Patent & Trademark Attorney
What Is A Patent
What Qualifies For Patent Protection?
In today’s ever-changing world, we witness countless inventions, creations, and discoveries on a daily basis. These innovations appear throughout a variety of industries and technological fields, which leads to a serious downside – third parties developing similar concepts or attempting to use an invention for themselves. Because of this constant risk, protecting your intellectual property is crucial.
What is a Patent?
When one uses the term “patent,” they are referring to the right of the patent owner to prohibit the third party from making, using, selling, distributing, or importing the invention for as long as the patent is valid. Whether it be a utility patent, design patent, or plant patent, being informed on the latest trends in patent law will help protect your intellectual property.
Utility patents, which are the most popular of the three categories, provide protection over functional new inventions or improvements on machines, processes, products, or compositions of matter. These include software, new manufacturing techniques, and improved devices. Utility patents can provide a wide umbrella of protection over both new innovations and improvements to older creations.
Design patents protect how an object looks – i.e., the visual characteristics of the object. For example, a unique jewelry design, the shape of a bottle, or a distinctive chair shape can all be protected with a design patent. While utility patents have a term of 20 years, the life of a design patent is 14 years.
Plant patents protect new and distinct varieties of asexually reproduced plants. To be patentable, the plant must have been asexually propagated – i.e., reproduced by means other than from seeds, such as root cuttings, budding, or grafting. Plant patents create an incentive for innovation by plant breeders and scientists in the horticulture industry.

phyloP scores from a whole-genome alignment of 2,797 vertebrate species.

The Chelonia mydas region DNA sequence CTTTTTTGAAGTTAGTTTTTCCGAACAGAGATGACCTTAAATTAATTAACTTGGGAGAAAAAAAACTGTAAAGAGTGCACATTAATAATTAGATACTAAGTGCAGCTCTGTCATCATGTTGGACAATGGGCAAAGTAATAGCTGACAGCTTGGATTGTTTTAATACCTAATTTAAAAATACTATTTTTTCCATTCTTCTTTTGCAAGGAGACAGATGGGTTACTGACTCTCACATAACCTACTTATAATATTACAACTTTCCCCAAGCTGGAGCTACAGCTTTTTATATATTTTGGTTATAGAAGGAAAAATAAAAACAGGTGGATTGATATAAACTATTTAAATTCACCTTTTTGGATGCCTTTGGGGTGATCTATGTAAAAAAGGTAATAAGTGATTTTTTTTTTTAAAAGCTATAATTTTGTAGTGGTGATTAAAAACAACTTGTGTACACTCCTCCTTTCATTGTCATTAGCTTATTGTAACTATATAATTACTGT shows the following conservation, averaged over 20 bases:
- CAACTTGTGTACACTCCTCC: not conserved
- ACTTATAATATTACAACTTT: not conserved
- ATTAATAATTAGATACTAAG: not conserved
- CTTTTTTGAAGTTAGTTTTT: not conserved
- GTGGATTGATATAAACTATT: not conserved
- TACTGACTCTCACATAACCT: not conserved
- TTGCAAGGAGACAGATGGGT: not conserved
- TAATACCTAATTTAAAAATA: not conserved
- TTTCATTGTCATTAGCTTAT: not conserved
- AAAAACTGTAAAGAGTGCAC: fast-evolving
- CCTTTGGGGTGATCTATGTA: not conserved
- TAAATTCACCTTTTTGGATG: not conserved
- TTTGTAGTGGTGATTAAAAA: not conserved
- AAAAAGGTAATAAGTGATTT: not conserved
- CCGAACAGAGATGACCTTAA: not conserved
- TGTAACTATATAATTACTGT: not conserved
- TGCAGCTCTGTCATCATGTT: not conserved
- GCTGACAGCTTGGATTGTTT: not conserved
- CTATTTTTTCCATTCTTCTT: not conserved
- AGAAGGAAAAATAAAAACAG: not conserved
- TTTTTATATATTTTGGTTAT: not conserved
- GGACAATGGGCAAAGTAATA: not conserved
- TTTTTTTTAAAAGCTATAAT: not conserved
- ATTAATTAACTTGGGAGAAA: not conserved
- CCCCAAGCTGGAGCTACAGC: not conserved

What is Required to Determine Patentability?
For an invention to be legally protected by a patent, the subject matter must be patentable in the view of the U.S. Patent and Trademark Office. For an invention to be deemed patentable subject matter, it must meet 4 hurdles:
- The invention must meet Congress’ definition of patentable
Congress has set out what qualifies as patentable subject matter. Specifically, the invention must be a machine, manufacture, process, or composition of matter. So what is excluded? Laws of nature (e.g., gravity), abstract ideas (mathematical formulas), and natural phenomena (products of nature).
- The invention must be new
The novelty requirement means that the invention cannot already exist. Novelty is determined by a search of the prior inventions (called the “prior art”). Typically the search covers patent databases, scientific papers and publications, and web search engines.
- The subject matter must be useful
An invention is useful if it provides an identifiable benefit and is capable of use. The usefulness requirement, therefore, prevents the patenting of hypothetical devices, such as a perpetual motion machine.
- The invention be non-obvious
Non-obviousness ensures that patents are granted from normal product design and development. The threshold question is therefore – “is this invention an obvious next step?” An apparent combination of two inventions would therefore likely lack the non-obviousness test. Thus, patentable inventions should possess an inventive leap over prior inventions.
Next steps in filing a Patent Application
If you need help determining whether your invention qualifies as patentable subject matter, an experienced patent attorney can help. At Dogwood Patent and Trademark Law, we can provide insight to help you determine your best course of action.
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Contact Us For Consultation
Intellectual property is often our clients’ most valuable asset and raises the most complex issues. Dogwood Law places emphasis on cost-effective counselling of clients. Whether you are just starting or have years of experience we can meet with you for a free consultation.
“I came to Dogwood IP Law after a disappointing experience with another IP law firm. I spent a year working with an attorney who neither understood my invention nor gave it the attention it deserved. When I called Dogwood, I feared making a change so late in the process could lead to further frustrating delays. On the contrary, it was the right decision. Ashley was able to quickly come up to speed on my invention and the scope of protection I desired. I’m so happy I made the change.”
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